1. Establishing coordination with local dynamics, -local governments in particular- is compulsory. As revealed in the Southeast Anatolian Project (GAP) case, centralist economic policies, devoid of encouraging local participation and lacking in humanist orientation are completely deficient in their achievement of success. As is true of all social phenomena, effective dialogue between the center and the local is capable of initiating constructive consequences.

2. Some portion of compulsory levies, tax revenues and of the outcome received through local sources at the disposal of local and regional assemblies with increased authority is utilized for the solution of socioeconomic problems of people.

3. In order to reestablish the disrupted economic and social balance of the regions and to abolish regional discrepancies in development, a special incentive law aiming at the development of mining, industry based on agriculture, stock raising, tourism and labor-intensive sectors in particular, is enacted. The previous incentive law promoted all provinces equally. We express our will without hesitation for the development of all provinces regardless of their geographical location. Nevertheless, due to the atmosphere of conflict and violence, the implementation of equal investment incentives for eastern and western parts of the country would most naturally channel investor preferences to the western provinces. Therefore, we strongly emphasize the requirement for a special incentive law regarding the region.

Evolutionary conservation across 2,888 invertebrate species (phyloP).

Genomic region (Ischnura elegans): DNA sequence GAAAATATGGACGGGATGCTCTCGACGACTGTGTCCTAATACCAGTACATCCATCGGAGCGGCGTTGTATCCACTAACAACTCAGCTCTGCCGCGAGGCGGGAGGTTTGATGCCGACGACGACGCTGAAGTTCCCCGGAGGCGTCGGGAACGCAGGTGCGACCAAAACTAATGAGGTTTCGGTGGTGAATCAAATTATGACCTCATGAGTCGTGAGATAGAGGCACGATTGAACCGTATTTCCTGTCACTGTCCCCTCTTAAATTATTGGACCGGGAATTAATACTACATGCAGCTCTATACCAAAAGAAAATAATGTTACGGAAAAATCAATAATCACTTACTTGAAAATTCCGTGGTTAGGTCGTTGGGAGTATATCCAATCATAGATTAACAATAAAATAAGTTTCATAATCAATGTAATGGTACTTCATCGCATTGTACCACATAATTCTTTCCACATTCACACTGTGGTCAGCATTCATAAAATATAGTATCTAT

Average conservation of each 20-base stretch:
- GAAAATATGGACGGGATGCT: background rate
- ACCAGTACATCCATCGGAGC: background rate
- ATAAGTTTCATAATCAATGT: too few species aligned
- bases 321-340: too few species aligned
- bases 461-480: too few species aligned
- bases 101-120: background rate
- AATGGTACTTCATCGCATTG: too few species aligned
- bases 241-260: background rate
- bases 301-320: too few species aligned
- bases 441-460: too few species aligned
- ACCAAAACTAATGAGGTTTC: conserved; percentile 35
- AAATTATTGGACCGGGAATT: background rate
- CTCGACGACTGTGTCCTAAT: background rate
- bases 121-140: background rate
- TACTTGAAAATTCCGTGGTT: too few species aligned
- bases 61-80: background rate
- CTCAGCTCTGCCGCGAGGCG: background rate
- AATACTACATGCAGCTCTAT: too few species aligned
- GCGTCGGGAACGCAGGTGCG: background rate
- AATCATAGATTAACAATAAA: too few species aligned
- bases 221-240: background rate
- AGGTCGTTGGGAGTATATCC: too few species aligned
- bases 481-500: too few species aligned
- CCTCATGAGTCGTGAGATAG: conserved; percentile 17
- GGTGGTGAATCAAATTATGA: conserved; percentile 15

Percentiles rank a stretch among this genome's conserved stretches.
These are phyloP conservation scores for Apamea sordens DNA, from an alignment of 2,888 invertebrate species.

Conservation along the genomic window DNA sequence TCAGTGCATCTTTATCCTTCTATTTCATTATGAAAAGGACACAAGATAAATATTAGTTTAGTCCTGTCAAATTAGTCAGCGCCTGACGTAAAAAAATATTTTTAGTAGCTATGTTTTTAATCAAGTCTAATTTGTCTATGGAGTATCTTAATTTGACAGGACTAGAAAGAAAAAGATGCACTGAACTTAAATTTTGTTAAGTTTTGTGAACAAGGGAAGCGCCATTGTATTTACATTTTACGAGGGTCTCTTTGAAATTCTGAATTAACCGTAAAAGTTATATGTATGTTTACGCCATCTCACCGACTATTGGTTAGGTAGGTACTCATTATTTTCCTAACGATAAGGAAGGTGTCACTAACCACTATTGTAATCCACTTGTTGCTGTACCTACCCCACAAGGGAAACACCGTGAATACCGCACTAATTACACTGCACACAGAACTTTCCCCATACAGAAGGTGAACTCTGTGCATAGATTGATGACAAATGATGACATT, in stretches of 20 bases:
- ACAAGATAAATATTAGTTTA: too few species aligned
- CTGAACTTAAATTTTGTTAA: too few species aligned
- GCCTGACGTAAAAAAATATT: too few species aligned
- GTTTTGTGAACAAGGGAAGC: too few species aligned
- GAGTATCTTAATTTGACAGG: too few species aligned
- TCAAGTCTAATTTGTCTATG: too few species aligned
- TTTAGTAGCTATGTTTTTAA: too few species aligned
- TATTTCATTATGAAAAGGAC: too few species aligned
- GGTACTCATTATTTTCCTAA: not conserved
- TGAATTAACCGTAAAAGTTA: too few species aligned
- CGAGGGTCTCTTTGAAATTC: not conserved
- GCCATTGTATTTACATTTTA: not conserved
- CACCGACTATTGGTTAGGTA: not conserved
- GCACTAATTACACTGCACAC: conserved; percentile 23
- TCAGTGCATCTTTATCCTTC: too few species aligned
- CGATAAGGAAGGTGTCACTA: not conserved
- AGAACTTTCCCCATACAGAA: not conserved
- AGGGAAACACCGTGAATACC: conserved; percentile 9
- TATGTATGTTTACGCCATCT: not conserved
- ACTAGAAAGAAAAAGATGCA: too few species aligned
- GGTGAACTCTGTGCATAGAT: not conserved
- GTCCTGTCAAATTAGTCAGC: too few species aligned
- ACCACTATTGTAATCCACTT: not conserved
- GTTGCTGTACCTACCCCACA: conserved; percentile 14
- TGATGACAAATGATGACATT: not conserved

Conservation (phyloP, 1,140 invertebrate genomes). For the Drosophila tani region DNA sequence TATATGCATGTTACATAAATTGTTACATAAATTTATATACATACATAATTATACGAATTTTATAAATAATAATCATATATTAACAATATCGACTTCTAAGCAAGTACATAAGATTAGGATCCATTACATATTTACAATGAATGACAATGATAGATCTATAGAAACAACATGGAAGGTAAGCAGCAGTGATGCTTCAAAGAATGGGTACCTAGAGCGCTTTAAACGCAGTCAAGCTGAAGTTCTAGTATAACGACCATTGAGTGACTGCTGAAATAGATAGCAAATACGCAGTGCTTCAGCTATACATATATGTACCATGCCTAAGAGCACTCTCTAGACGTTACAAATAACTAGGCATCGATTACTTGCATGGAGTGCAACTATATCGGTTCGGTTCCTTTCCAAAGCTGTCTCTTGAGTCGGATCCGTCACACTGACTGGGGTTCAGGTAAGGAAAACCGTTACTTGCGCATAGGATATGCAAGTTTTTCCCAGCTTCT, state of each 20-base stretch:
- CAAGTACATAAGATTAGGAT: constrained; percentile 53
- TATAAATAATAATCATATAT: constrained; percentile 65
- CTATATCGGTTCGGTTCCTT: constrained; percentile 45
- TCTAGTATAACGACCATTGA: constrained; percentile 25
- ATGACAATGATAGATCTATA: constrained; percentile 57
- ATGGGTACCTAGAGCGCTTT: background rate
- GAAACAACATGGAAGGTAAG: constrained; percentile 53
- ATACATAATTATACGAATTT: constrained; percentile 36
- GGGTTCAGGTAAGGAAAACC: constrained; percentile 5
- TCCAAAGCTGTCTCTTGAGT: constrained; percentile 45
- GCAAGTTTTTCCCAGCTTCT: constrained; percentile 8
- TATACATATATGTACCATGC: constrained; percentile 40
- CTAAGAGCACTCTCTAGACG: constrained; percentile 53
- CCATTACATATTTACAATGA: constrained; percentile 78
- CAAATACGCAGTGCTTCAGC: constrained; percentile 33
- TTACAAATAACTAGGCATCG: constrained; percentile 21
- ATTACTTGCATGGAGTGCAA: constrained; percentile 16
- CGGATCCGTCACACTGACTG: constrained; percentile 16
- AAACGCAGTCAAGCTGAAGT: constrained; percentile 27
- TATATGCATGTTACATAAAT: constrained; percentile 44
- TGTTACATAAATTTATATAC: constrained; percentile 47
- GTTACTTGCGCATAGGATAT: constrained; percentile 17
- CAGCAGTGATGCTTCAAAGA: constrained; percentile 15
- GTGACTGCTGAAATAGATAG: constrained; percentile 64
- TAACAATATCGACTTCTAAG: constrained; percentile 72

4. The democratic autonomous regions that are established are prepared in infrastructure (transportation, communication, energy and such) for economic investments.

5. The construction of North-South and East-West Highways is the sine qua non for the strengthening of economic and social ties.

6. With respect to economic development, it is of utmost significance that the EU funds are allocated to regions taking into consideration the principle of “positive discrimination” and the establishment of democratic autonomy in the political and administrative model according to the principle of subsidiarity in the utilization of these funds.

7. Provinces such as Trabzon, Diyarbakır, Van, Erzurum are transformed into regional metropolitan areas in order to facilitate regional dynamics which will assume key role for regional socioeconomic development and to hinder outward migration.

8. The capacity of Habur entry point is increased, friendly and commercial relations are developed with Iraq and Kurdistan Federal Government and free zones are created.